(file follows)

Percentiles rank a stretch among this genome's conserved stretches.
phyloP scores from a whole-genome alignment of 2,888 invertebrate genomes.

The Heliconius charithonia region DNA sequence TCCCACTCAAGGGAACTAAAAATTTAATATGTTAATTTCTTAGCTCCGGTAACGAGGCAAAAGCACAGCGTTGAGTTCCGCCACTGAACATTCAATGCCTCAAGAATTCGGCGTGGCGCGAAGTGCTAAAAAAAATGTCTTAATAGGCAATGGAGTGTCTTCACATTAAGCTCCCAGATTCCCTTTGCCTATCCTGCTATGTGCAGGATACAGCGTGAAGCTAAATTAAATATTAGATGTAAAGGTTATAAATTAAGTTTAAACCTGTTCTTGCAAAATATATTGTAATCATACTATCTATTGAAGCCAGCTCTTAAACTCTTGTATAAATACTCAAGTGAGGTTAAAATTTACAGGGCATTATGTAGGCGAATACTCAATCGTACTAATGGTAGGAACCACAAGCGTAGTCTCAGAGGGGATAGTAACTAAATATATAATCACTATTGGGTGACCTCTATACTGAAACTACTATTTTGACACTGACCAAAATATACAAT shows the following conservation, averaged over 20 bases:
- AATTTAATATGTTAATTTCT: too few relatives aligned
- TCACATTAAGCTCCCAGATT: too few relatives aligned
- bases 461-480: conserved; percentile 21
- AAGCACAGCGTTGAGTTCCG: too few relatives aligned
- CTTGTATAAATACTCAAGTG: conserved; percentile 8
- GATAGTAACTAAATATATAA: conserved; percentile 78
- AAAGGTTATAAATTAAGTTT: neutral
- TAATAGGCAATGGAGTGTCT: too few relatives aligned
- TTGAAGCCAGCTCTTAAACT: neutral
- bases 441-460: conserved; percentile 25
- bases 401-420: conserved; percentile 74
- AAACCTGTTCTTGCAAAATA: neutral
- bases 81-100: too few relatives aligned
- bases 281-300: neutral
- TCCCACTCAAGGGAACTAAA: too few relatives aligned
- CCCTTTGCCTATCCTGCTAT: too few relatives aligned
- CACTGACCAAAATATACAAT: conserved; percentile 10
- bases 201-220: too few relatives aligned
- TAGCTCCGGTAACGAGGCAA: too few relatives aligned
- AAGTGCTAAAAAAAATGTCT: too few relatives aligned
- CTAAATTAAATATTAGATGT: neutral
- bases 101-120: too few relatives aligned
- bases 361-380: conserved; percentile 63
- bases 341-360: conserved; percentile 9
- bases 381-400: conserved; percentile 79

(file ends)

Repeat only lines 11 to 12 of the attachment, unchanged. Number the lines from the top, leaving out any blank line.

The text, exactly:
- TAATAGGCAATGGAGTGTCT: too few relatives aligned
- TTGAAGCCAGCTCTTAAACT: neutral